Last night, my colleague Ed Oswald made the most ridiculous statement in defense of iPhone 4S: “Battery life is not a showstopping defect”, and he put it in italics! I disagree and told him so in group chat: “It’s a real apologist post. Battery life is a showstopping defect”. Ed’s commentary responds to so called “Batterygate”, where for many iPhone 4Ses the charge drains too fast. On Thursday, Apple released an update that fixes the problem for some, but not for many others. Meanwhile, the company issued a statement that: “We continue to investigate a few remaining issues”.
Absolutely, smartphone battery life matters, and, yes, it’s a “showstopping defect”. In a survey of 23,000 phone and tablet users, conducted by SwiftKey developer and retailer/accessory maker Smartphone Experts, battery life ranked third as “essential” feature when answering “What’s important when buying a new smartphone”. When adding “quite important”, battery life tops the list, which includes screen size, ease of typing and app availability.
Battery life is important enough that Apple fairly quickly released an iOS 5 update to fix a problem previously stated as affecting a small number of users, and afterwards acknowledging there are “remaining issues”.
According to a survey conducted by ad network inMobi, days before Apple announced iPhone 4S, “consumers are most hopeful for improved battery life; increased processing speed; higher-quality screen resolution; and stronger phone service in the rumored Apple smartphone”. Clearly battery life matters to somebody looking to buy iPhone 4S, or owning one already.
Smartphone charging habits also reveal something about battery life. Study “Understanding Human-Smartphone Concerns: A Study of Battery Life” by Denzil Ferreira, Anind Dey and Vassilis Kostakos is an excellent primer on consumer habits. The researchers measured battery usage and charging on more than 17,000 smartphones — 4,035 opted in to the study. “Users mostly avoided lower battery levels, with the daily average of the lowest battery percentage values being 30 percent”. Battery life mattered enough that many participants didn’t wait for zero or even close to it. However, the researchers attributed some of this behavior to notification: “The Android devices’ battery icon turns yellow at 30 percent”.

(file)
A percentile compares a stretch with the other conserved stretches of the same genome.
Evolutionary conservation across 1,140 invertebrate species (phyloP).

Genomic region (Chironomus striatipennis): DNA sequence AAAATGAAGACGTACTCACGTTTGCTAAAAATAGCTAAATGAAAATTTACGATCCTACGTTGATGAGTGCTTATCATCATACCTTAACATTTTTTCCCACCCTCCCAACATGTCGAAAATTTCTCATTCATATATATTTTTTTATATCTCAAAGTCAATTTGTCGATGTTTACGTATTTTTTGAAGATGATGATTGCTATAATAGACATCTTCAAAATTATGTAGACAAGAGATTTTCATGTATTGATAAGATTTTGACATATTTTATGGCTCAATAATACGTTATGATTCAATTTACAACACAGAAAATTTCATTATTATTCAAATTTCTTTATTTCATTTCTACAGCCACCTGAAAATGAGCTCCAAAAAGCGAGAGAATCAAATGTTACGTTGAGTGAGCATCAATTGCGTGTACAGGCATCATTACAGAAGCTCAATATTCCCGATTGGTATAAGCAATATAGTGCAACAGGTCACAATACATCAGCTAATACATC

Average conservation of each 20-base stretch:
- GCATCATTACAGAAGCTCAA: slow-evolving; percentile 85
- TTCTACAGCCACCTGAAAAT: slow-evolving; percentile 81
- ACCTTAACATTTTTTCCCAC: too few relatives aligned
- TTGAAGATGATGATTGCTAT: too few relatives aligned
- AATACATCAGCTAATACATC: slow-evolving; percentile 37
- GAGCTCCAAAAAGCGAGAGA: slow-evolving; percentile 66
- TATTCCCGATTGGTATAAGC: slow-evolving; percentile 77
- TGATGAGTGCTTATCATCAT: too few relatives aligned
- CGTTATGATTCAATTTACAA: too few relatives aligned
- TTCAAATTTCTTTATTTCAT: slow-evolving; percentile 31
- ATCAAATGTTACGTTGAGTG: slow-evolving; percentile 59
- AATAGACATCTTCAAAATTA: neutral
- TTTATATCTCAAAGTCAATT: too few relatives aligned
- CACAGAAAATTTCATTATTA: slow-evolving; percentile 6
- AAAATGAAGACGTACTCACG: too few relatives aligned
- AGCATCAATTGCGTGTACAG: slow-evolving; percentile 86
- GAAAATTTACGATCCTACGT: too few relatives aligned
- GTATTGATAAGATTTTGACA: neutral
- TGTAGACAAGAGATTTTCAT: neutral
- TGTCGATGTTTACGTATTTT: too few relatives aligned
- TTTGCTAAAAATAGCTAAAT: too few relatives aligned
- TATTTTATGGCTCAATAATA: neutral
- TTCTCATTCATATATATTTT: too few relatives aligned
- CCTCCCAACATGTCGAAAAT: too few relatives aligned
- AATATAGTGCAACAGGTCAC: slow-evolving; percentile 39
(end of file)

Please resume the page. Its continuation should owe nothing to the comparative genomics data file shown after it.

Ed excuses iPhone 4S battery problems using the ‘them, too’ argument: “iPhone 4S is nothing different from any smartphone, and if you’re going to return it, then you should return them all. It’s an issue the industry needs to address overall, and without a breakthrough will only get worse as Newman says”. Ed refers to Jared Newman’s PC World post claiming smartphone battery life problems are industrywide.
In group chat last night I chided Ed:
It’s absolutely insane to excuse Apple by saying that iPhone 4S is no worse than other smartphones, because:
- Apple aspires to be better
- Many buyers expect Apple products to be better
- Poor battery life is a showstopping defect
That’s a major reason it comes across as Apple apology, excuses like this.
There’s mystique around Apple being more innovative than everyone else. Oh yeah? So why excuse Apple for being the same as everyone else.
The measure of sameness isn’t what either my colleague or Newman states. Smartphone battery life is hugely improved today compared to 18 months ago. I can only personally speak about Apple and Samsung. I’ve used two different iPhone 4 models, purchased about eight months apart. Battery life was exceptional for both. I typically recharged every other day and about every 24 hours with heavy use (or what it is for me). The Samsung-manufactured, Google-branded Nexus offered about 80 percent the performance and the same or better than iPhone 4 when keeping off Bluetooth and turning on WiFi.
My smartphone battery-saving tip: Only use Bluetooth when you must — where hands-free usage is absolutely necessary — because it’s a battery-life sucker. Turning on WiFi can actually improve battery life, as counter-intuitive as that may seem. Cellular connection is flaky in my area. By turning on WiFi, the smartphone consumes considerably less juice trying to maintain data connection to the 3G network for routine tasks, more than offsetting what WiFi consumes.
Back to actual battery life, I recently owned Samsung Galaxy S II and last week replaced it with Galaxy S II Skyrocket. Standard S II battery life was better than iPhone 4 and Skyrocket is about the same. Caveat: There’s no LTE in my area, so I can’t measure its impact on battery life.
Ed also excuses Apple by blaming the news media:
The tech press shares some responsibility here in reporting this story accurately. While there is a battery life issue, there is nothing but anecdotal evidence to understand its extent. Like Antennagate before Batterygate — which required phones to be held in a certain manner that most do not — we have a tendency to overdo it.
Considering how overly positive blog posts or news stories about Apple tend to be, that’s quite the assertion to make. Here’s a thought: What if there’s so much online about iPhone 4S battery life because the function really does matter to people — and, gasp, it is a “showstopping defect” for many?
Last week, I asked: “Why can’t Apple get iPhone’s design right?” That Ed calls the battery life problem a “defect” at all deflates much of the Apple apology. It’s acknowledgment of a real problem.
Betanews commenter Michael C expresses the situation of many: “So far the update has been pretty much useless on my 4s. I am turning off features to save battery life, which were kind of the point in purchasing a 4s to begin with. Sooooo, less features to save power means my phone is not the phone I thought I was getting”.
That doesn’t matter?